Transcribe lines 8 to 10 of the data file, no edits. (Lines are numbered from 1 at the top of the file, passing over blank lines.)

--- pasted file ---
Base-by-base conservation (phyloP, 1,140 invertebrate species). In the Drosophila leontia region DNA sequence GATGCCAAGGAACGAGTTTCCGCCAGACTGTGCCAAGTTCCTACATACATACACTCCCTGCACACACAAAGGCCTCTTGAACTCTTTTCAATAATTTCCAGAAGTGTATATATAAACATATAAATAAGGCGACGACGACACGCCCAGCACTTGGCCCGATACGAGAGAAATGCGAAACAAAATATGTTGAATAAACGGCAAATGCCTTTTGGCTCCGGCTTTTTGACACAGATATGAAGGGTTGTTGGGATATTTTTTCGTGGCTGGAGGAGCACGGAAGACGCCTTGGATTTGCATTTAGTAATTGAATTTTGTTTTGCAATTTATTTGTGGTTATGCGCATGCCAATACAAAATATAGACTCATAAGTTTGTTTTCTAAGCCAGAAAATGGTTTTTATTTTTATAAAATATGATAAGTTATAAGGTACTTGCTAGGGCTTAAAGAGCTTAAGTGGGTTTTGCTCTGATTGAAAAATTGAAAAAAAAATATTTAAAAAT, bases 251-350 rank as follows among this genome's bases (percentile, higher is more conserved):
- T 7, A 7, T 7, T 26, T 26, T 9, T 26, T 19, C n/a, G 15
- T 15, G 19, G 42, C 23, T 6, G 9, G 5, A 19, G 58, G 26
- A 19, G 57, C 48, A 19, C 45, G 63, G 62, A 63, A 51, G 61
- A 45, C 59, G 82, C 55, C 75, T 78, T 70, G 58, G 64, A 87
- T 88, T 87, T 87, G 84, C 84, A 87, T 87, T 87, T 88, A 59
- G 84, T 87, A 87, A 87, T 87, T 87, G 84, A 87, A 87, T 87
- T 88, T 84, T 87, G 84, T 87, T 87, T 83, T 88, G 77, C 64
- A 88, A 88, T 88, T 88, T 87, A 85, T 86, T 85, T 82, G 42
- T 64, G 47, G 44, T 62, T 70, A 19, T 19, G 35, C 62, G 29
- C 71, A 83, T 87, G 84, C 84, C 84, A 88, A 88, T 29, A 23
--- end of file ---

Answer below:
- T 88, T 84, T 87, G 84, T 87, T 87, T 83, T 88, G 77, C 64
- A 88, A 88, T 88, T 88, T 87, A 85, T 86, T 85, T 82, G 42
- T 64, G 47, G 44, T 62, T 70, A 19, T 19, G 35, C 62, G 29